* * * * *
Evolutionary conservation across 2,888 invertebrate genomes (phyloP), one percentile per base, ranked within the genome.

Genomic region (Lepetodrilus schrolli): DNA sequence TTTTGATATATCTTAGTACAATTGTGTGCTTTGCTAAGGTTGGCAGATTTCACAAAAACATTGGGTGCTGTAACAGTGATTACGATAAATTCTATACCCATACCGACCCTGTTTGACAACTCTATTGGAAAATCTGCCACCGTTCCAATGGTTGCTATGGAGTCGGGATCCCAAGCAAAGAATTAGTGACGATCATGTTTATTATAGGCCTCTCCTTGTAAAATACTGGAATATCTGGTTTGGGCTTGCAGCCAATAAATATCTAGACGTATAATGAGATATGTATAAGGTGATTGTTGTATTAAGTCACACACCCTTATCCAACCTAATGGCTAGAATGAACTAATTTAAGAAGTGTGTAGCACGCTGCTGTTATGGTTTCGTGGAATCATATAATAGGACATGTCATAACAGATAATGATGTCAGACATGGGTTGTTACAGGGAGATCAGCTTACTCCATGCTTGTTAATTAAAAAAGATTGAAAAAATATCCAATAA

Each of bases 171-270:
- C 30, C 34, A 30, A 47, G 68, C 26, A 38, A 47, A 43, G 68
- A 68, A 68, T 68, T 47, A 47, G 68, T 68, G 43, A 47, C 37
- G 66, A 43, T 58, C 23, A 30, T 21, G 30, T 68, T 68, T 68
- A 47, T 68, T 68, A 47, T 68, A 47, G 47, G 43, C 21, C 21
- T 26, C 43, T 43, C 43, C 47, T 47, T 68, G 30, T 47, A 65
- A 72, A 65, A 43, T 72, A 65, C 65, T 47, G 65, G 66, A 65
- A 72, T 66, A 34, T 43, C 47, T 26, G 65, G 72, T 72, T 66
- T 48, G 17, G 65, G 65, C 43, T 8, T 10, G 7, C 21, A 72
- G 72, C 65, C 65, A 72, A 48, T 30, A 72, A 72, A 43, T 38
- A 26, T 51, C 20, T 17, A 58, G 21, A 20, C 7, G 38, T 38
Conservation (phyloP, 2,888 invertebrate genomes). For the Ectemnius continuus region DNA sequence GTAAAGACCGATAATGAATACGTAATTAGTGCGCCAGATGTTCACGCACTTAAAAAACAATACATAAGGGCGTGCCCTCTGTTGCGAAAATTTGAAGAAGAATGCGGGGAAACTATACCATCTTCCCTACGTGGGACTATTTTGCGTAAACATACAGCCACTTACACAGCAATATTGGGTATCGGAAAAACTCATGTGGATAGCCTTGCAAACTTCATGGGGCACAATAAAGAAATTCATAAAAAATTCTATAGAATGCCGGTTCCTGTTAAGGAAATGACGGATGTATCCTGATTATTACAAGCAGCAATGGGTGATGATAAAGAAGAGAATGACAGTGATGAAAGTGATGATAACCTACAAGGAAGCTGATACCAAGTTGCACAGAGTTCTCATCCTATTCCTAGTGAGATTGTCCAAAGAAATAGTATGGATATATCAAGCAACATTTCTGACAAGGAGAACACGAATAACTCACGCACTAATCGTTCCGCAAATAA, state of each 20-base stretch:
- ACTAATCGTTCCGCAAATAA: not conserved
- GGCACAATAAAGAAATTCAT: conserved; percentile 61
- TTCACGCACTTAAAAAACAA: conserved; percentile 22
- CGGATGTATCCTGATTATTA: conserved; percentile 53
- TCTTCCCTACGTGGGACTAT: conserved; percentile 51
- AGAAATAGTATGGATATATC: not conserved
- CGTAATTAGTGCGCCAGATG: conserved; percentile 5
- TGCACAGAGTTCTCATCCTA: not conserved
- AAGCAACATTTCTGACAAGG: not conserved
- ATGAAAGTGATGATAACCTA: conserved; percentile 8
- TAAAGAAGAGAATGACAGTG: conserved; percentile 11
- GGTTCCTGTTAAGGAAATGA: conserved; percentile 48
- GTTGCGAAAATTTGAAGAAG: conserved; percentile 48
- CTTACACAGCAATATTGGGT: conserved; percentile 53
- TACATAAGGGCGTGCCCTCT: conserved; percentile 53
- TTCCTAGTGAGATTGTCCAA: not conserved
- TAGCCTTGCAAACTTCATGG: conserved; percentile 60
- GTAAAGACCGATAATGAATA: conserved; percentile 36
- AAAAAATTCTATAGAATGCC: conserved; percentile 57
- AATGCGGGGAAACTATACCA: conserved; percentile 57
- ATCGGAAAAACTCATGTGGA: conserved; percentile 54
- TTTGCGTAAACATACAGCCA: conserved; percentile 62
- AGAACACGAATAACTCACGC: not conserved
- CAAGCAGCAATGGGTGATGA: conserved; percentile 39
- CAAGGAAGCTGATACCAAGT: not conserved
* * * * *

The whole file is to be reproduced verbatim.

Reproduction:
Evolutionary conservation across 2,888 invertebrate genomes (phyloP), one percentile per base, ranked within the genome.

Genomic region (Lepetodrilus schrolli): DNA sequence TTTTGATATATCTTAGTACAATTGTGTGCTTTGCTAAGGTTGGCAGATTTCACAAAAACATTGGGTGCTGTAACAGTGATTACGATAAATTCTATACCCATACCGACCCTGTTTGACAACTCTATTGGAAAATCTGCCACCGTTCCAATGGTTGCTATGGAGTCGGGATCCCAAGCAAAGAATTAGTGACGATCATGTTTATTATAGGCCTCTCCTTGTAAAATACTGGAATATCTGGTTTGGGCTTGCAGCCAATAAATATCTAGACGTATAATGAGATATGTATAAGGTGATTGTTGTATTAAGTCACACACCCTTATCCAACCTAATGGCTAGAATGAACTAATTTAAGAAGTGTGTAGCACGCTGCTGTTATGGTTTCGTGGAATCATATAATAGGACATGTCATAACAGATAATGATGTCAGACATGGGTTGTTACAGGGAGATCAGCTTACTCCATGCTTGTTAATTAAAAAAGATTGAAAAAATATCCAATAA

Each of bases 171-270:
- C 30, C 34, A 30, A 47, G 68, C 26, A 38, A 47, A 43, G 68
- A 68, A 68, T 68, T 47, A 47, G 68, T 68, G 43, A 47, C 37
- G 66, A 43, T 58, C 23, A 30, T 21, G 30, T 68, T 68, T 68
- A 47, T 68, T 68, A 47, T 68, A 47, G 47, G 43, C 21, C 21
- T 26, C 43, T 43, C 43, C 47, T 47, T 68, G 30, T 47, A 65
- A 72, A 65, A 43, T 72, A 65, C 65, T 47, G 65, G 66, A 65
- A 72, T 66, A 34, T 43, C 47, T 26, G 65, G 72, T 72, T 66
- T 48, G 17, G 65, G 65, C 43, T 8, T 10, G 7, C 21, A 72
- G 72, C 65, C 65, A 72, A 48, T 30, A 72, A 72, A 43, T 38
- A 26, T 51, C 20, T 17, A 58, G 21, A 20, C 7, G 38, T 38
Conservation (phyloP, 2,888 invertebrate genomes). For the Ectemnius continuus region DNA sequence GTAAAGACCGATAATGAATACGTAATTAGTGCGCCAGATGTTCACGCACTTAAAAAACAATACATAAGGGCGTGCCCTCTGTTGCGAAAATTTGAAGAAGAATGCGGGGAAACTATACCATCTTCCCTACGTGGGACTATTTTGCGTAAACATACAGCCACTTACACAGCAATATTGGGTATCGGAAAAACTCATGTGGATAGCCTTGCAAACTTCATGGGGCACAATAAAGAAATTCATAAAAAATTCTATAGAATGCCGGTTCCTGTTAAGGAAATGACGGATGTATCCTGATTATTACAAGCAGCAATGGGTGATGATAAAGAAGAGAATGACAGTGATGAAAGTGATGATAACCTACAAGGAAGCTGATACCAAGTTGCACAGAGTTCTCATCCTATTCCTAGTGAGATTGTCCAAAGAAATAGTATGGATATATCAAGCAACATTTCTGACAAGGAGAACACGAATAACTCACGCACTAATCGTTCCGCAAATAA, state of each 20-base stretch:
- ACTAATCGTTCCGCAAATAA: not conserved
- GGCACAATAAAGAAATTCAT: conserved; percentile 61
- TTCACGCACTTAAAAAACAA: conserved; percentile 22
- CGGATGTATCCTGATTATTA: conserved; percentile 53
- TCTTCCCTACGTGGGACTAT: conserved; percentile 51
- AGAAATAGTATGGATATATC: not conserved
- CGTAATTAGTGCGCCAGATG: conserved; percentile 5
- TGCACAGAGTTCTCATCCTA: not conserved
- AAGCAACATTTCTGACAAGG: not conserved
- ATGAAAGTGATGATAACCTA: conserved; percentile 8
- TAAAGAAGAGAATGACAGTG: conserved; percentile 11
- GGTTCCTGTTAAGGAAATGA: conserved; percentile 48
- GTTGCGAAAATTTGAAGAAG: conserved; percentile 48
- CTTACACAGCAATATTGGGT: conserved; percentile 53
- TACATAAGGGCGTGCCCTCT: conserved; percentile 53
- TTCCTAGTGAGATTGTCCAA: not conserved
- TAGCCTTGCAAACTTCATGG: conserved; percentile 60
- GTAAAGACCGATAATGAATA: conserved; percentile 36
- AAAAAATTCTATAGAATGCC: conserved; percentile 57
- AATGCGGGGAAACTATACCA: conserved; percentile 57
- ATCGGAAAAACTCATGTGGA: conserved; percentile 54
- TTTGCGTAAACATACAGCCA: conserved; percentile 62
- AGAACACGAATAACTCACGC: not conserved
- CAAGCAGCAATGGGTGATGA: conserved; percentile 39
- CAAGGAAGCTGATACCAAGT: not conserved